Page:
Tuesday, January 12, 2010

Big read


One of the activities I let go when I took on more responsibility for Mum’s care was book group. More than that, I stopped reading altogether, having little brain power left at the end of the day. Every effort is being made to get to at least a couple of the meetings this year and even to read off list books.

Our book for discussion on 2 February is last year’s Booker Prize winner, Wolf Hall by Hilary Mantel. I was excited as the prospect of reading it as I’d enjoyed this author before and I once was a Booker junkie, reading as many of the short list as I could before the big announcement. I was excited until I saw the size of the book – 651 pages. Seriously? 651 pages? You really need 651 pages?

Mantel’s hero is Thomas Cromwell, who is often portrayed as Henry VIII’s Machiavellian henchman responsible for the reforms that led to the formation of the Church of England. Here he is a self-made man of intellect, ability and passion. Entirely human and entirely sympathetic.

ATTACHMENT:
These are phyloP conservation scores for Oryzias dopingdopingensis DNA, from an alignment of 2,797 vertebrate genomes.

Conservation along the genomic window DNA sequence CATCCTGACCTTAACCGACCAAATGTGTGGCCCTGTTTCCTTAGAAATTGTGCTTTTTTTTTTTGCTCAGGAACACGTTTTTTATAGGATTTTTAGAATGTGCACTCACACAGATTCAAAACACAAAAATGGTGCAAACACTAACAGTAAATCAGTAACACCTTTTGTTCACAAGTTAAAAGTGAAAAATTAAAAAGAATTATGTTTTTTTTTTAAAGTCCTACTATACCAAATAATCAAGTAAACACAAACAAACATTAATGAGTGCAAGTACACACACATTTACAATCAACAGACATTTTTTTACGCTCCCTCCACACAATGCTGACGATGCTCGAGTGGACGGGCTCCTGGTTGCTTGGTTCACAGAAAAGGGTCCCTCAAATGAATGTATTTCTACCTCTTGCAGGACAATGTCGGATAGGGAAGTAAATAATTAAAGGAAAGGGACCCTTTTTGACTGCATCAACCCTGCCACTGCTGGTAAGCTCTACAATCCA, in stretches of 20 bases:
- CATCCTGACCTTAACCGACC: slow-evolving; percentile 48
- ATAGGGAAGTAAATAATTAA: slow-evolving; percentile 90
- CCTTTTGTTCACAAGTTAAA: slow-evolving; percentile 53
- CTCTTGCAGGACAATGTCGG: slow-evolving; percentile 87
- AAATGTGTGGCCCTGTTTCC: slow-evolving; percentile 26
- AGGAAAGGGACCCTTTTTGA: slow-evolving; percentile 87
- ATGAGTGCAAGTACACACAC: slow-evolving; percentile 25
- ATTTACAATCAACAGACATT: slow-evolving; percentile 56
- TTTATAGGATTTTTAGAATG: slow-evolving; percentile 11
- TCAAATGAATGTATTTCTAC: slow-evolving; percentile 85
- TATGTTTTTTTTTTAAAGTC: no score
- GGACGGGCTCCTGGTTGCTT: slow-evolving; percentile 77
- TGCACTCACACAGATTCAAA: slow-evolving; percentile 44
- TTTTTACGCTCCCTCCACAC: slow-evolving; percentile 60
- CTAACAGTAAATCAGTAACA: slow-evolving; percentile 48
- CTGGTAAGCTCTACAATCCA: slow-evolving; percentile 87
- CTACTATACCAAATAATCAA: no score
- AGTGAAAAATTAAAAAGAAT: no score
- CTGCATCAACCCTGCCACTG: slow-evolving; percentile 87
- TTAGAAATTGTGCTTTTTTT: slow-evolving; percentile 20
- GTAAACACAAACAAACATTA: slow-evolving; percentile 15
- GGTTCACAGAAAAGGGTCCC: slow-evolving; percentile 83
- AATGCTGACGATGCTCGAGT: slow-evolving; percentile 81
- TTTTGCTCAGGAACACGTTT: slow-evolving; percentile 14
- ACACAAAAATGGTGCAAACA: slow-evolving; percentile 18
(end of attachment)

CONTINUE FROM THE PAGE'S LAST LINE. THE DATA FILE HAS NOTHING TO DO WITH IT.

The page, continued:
I’m still not quite over resenting the 651 non-skimmable pages, but I am yet to see where the editing could be done to make it shorter. The prose is dense and intense but it is not wasteful. Some passages need to be re-read to gain a complete understanding, and the family tree and cast of characters at the front of the book is necessary, even if you have an average or better acquaintance with Tudor history.

There are still a 250 pages left to be read and I’m thoroughly enjoying the journey. This is slow reading at its best. Knitting to accompany such a demanding (but completely enjoyable) read is necessarily simple. Adult and baby socks have been knitted to it and just now a garter stitch baby blanket. Complicated knitting and this book do not mix.

Normally I would recommend borrowing a copy from your public library but this time, Canberrans, if you can buy or borrow a privately owned copy do so. The ACT Public Library has 32 copies and as of this morning 143 requests on them. This means the loan period is reduced to two weeks and trying to get through this in two weeks is impossible unless you have those two weeks to lie in the shade and read.  Although it does wonders for the concentration to have such a deadline.

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